Yesterday, P. and I and Delila did the shopping without Frank then had a good brunch at Backstreet Eating, though my first two choices were 'off' as the kitchen was still preparing them. Oh well! In the evening, we went with Frank for a quick meal at Yoyogi then went to the Fairfax studio to a very good rendition of 'Fly Away Peter' in the presence of the author of the novel, David Malouf. The show and the production were both breathtakingly good. It took a long time to come down afterwards, a good sign. Whoever was responsible for bringing this good work to Melbourne from its Sydney season deserves a medal. Thanks Melbourne Festival for redeeming Wednesday night at 'The Bacchae'.

Saturday, October 24, 2015

Dynamic Duo

Not Batman and Robin, but Merlyn Quaife and Sally-Anne Russell, accompanied by Andrea Katz as Songmakers Australia. This splendid concert was part of the Melbourne Recital Centre's Local Heroes series which is proving to be a do-not-miss. Hour-long (or thereabouts) concerts from some of our leading musos. The perfectly matched voices of these two (how I would love them to do some numbers from 'Cosi Fan Tutte') did a varied program from the jauntily hilarious to the absolutely deadly serious: some Britten songs based on Purcell and some of his own originals, some breathtaking Shostakovitch based on Jewish folk songs, then some Wolf and Brahms songs finishing with a rollicking Rossini. I'd like to say don't miss it, but like most of these shows it was a one-off. Blink and you miss it. Afterwards, we had a quick and good meal at Blondie, surrounded by artiness. At one next-door table, an Asian man was pitching to some arts movers-and-shakers, and at the other, the artists from the concert.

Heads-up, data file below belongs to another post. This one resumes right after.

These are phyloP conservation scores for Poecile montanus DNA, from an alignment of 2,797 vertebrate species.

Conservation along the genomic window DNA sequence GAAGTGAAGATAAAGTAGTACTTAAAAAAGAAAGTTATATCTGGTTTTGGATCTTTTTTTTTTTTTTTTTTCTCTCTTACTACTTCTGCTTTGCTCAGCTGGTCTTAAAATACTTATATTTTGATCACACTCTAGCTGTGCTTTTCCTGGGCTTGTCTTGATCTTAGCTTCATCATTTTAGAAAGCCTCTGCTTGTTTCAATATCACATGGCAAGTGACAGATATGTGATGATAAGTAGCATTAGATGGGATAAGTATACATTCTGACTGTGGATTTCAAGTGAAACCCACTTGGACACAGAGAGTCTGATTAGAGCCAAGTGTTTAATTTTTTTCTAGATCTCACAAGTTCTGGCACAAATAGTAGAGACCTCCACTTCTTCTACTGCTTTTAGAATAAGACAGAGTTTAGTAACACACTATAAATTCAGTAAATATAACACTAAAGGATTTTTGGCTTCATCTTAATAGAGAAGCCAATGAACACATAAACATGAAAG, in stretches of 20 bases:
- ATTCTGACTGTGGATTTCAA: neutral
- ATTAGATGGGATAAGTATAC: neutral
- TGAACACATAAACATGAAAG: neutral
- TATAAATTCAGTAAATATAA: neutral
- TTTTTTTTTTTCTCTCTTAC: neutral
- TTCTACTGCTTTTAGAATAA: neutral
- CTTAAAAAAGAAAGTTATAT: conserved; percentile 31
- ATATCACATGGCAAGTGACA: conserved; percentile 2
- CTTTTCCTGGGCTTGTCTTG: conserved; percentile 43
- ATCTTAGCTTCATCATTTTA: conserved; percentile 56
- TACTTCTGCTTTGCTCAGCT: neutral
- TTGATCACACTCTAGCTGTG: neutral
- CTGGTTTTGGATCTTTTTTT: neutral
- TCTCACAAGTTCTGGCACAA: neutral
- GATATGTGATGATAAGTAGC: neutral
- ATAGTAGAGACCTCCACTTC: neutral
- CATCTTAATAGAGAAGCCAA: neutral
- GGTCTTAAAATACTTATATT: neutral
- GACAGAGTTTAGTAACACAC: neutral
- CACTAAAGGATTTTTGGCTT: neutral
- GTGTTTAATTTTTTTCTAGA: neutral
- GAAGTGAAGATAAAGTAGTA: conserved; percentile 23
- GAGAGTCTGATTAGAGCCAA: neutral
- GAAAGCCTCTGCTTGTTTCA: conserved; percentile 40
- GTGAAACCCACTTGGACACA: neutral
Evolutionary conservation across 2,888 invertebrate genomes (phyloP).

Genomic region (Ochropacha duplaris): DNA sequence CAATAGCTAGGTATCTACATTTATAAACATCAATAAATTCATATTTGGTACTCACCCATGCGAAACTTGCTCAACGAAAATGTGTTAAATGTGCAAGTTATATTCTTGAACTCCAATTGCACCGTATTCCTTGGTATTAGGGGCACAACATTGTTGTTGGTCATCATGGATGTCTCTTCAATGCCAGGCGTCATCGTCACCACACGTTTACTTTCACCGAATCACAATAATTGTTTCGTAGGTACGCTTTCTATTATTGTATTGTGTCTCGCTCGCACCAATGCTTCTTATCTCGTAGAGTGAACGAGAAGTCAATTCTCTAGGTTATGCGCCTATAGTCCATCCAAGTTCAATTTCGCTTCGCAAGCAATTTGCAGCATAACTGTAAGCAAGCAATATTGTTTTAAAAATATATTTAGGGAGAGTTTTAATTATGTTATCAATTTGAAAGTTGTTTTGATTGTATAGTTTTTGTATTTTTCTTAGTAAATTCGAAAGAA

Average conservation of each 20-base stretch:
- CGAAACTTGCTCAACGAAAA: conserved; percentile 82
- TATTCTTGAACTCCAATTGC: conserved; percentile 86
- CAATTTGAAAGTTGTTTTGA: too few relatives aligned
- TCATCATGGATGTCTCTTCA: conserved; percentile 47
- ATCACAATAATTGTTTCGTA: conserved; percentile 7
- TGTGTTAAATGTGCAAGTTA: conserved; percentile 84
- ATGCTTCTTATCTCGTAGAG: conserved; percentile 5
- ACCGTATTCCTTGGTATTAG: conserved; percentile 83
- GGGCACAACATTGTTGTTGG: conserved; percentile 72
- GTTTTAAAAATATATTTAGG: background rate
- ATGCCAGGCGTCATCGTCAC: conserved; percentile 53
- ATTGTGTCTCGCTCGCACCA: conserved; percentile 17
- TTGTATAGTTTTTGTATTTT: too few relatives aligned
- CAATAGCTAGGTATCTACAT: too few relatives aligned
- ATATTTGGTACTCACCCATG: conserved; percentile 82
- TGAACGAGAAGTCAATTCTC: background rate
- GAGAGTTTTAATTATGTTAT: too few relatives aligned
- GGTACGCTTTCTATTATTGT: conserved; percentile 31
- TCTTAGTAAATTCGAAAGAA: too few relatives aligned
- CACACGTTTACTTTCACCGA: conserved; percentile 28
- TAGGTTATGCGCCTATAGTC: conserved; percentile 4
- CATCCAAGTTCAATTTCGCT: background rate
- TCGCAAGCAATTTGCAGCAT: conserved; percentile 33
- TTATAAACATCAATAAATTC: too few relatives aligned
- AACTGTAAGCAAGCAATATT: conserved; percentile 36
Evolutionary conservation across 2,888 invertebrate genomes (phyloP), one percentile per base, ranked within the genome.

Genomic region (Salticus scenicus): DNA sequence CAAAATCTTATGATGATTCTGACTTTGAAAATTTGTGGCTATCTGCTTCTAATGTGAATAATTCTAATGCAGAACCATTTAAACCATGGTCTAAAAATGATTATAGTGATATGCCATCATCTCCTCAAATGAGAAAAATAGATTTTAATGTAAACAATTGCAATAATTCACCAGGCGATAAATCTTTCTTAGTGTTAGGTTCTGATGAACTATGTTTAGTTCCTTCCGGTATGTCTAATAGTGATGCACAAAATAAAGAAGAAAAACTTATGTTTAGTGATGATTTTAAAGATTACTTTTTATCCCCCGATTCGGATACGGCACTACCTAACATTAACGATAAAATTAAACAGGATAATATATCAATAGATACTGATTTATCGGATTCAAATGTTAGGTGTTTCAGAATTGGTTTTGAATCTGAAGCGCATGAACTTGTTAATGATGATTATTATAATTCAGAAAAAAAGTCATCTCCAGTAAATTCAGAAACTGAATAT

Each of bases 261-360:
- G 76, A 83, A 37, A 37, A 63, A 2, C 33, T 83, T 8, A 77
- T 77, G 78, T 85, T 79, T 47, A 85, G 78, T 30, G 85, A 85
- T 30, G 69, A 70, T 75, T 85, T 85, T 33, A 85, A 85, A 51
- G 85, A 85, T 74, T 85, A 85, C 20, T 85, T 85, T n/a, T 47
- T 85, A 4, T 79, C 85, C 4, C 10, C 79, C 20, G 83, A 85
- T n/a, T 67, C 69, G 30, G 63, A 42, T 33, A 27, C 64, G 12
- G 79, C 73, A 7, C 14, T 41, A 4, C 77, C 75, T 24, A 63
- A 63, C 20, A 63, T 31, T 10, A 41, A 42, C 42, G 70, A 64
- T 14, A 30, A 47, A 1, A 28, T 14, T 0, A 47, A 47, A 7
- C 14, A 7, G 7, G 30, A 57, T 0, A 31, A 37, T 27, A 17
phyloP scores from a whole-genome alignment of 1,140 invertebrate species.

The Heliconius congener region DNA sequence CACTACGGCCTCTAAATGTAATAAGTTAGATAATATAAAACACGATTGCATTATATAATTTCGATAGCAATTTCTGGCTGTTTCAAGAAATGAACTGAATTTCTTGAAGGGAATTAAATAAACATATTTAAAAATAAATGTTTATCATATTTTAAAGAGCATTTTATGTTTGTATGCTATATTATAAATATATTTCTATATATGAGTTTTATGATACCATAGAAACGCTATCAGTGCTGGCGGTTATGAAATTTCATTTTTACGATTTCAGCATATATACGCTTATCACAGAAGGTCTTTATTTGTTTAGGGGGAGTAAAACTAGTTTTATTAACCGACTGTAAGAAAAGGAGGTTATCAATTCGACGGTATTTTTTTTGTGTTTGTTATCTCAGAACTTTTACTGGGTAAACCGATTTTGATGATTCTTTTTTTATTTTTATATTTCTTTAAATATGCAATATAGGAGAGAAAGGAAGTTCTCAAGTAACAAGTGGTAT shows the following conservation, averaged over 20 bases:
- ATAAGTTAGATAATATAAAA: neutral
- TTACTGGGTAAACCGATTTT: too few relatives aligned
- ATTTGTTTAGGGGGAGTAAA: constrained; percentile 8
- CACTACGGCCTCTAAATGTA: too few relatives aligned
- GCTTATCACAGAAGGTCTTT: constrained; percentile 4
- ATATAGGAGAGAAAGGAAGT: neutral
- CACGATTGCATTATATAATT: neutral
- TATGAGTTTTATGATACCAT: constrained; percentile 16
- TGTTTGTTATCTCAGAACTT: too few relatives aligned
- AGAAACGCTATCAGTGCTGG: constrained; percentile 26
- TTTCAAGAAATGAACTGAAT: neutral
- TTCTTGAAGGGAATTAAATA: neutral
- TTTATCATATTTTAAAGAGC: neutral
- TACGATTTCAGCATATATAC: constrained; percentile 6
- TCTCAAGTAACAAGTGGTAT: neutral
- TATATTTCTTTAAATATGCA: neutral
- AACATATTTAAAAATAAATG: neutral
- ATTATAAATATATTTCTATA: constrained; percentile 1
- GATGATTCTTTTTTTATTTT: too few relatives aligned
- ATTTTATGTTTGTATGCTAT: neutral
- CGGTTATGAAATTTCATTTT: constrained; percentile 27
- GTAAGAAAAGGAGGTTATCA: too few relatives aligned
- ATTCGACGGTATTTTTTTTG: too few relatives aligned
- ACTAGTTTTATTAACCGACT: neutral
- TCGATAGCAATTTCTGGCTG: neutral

Thursday, October 22, 2015

Gullible reviews

Last night, P., Frank and I went to St Kilda where we had a good meal at Cicciolino's, always reliable. I had kingfish ceviche and the ravioli special followed by 'bombe' alaska with quince icecream. The other offerings looked just as good. We then went to Theatreworks to the much praised 'The Bacchae'. It has had at least three rave reviews including one from Peter Craven whose credibility is right down the toilet after reviewing the new Channel 9 panel show describing it as 'the voice of the people'. It is worth wondering how media tarts like Mark Latham and Anne Henderson can be described as 'voices of the people'. The play was packed so obviously it was the must-have Melbourne Festival ticket. To pinch Paul Keating's aphorism, it was 'all tip and no iceberg' or, my own variation, all image and no meaning. If reviewers had said that the show was a reworking of 'The Bacchae' by a young group which displayed a lot of theatricality, talent and flair, it would have been fair enough. It was not, however, a contribution to any kind of debate or change of perspectives on any serious issue.

Wednesday, October 21, 2015

At home, mostly